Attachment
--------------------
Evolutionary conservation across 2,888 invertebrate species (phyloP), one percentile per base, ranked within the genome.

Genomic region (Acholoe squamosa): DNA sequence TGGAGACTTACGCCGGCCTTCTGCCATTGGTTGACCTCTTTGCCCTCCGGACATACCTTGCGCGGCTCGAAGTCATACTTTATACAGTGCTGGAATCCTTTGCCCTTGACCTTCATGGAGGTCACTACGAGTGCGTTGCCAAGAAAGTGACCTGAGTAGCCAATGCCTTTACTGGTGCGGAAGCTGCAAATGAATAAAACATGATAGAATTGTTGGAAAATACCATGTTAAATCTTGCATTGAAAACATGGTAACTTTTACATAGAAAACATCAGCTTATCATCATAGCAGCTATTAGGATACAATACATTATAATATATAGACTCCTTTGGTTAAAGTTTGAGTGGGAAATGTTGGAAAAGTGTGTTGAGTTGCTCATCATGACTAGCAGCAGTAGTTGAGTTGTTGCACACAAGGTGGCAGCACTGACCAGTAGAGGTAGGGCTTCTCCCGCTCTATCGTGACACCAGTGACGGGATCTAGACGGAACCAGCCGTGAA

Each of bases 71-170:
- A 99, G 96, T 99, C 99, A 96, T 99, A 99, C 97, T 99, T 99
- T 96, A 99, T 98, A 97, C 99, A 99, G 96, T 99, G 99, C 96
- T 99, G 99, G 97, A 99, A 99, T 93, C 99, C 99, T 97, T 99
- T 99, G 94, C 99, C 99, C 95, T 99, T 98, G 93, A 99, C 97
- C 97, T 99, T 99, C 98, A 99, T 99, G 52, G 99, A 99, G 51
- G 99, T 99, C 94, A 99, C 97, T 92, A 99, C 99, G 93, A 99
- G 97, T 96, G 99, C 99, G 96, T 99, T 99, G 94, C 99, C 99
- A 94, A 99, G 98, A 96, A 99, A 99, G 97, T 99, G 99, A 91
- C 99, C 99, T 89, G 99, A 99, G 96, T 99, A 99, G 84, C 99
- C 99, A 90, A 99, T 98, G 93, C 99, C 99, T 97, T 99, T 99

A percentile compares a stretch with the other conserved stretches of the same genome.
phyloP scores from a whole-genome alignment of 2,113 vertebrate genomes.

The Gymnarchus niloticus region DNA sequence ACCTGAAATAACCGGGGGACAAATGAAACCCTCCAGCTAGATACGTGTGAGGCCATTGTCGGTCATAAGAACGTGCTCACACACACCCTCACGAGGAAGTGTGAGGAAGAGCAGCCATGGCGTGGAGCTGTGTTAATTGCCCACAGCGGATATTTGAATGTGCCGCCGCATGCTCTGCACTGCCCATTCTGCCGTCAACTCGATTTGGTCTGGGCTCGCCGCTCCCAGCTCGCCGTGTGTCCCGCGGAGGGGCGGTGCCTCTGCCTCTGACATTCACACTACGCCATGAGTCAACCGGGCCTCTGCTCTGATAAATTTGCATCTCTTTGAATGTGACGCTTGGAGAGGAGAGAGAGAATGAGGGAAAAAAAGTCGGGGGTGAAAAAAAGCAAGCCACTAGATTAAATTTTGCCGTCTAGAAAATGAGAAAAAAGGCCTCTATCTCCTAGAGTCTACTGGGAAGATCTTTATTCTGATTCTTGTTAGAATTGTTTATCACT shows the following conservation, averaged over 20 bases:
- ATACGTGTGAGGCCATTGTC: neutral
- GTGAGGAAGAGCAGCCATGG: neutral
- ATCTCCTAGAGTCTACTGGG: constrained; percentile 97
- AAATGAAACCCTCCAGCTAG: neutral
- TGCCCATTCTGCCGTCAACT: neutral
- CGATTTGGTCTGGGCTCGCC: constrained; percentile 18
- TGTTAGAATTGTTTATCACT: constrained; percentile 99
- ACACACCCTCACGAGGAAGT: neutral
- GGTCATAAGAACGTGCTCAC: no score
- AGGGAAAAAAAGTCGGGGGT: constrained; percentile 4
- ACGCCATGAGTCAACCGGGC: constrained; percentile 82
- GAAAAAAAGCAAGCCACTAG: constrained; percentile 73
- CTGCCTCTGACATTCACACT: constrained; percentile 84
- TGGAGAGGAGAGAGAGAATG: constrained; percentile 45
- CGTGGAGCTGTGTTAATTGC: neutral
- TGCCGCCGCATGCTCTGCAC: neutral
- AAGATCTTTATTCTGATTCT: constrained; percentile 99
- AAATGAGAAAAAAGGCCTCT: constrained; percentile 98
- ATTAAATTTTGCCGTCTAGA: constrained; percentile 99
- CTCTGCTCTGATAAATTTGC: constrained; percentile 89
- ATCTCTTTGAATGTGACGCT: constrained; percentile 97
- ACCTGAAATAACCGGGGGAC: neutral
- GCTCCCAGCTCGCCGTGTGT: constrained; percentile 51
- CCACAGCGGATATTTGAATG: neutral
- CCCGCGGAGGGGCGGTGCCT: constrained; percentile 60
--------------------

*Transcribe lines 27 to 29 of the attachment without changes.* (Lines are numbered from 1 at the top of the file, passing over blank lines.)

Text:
- ACGCCATGAGTCAACCGGGC: constrained; percentile 82
- GAAAAAAAGCAAGCCACTAG: constrained; percentile 73
- CTGCCTCTGACATTCACACT: constrained; percentile 84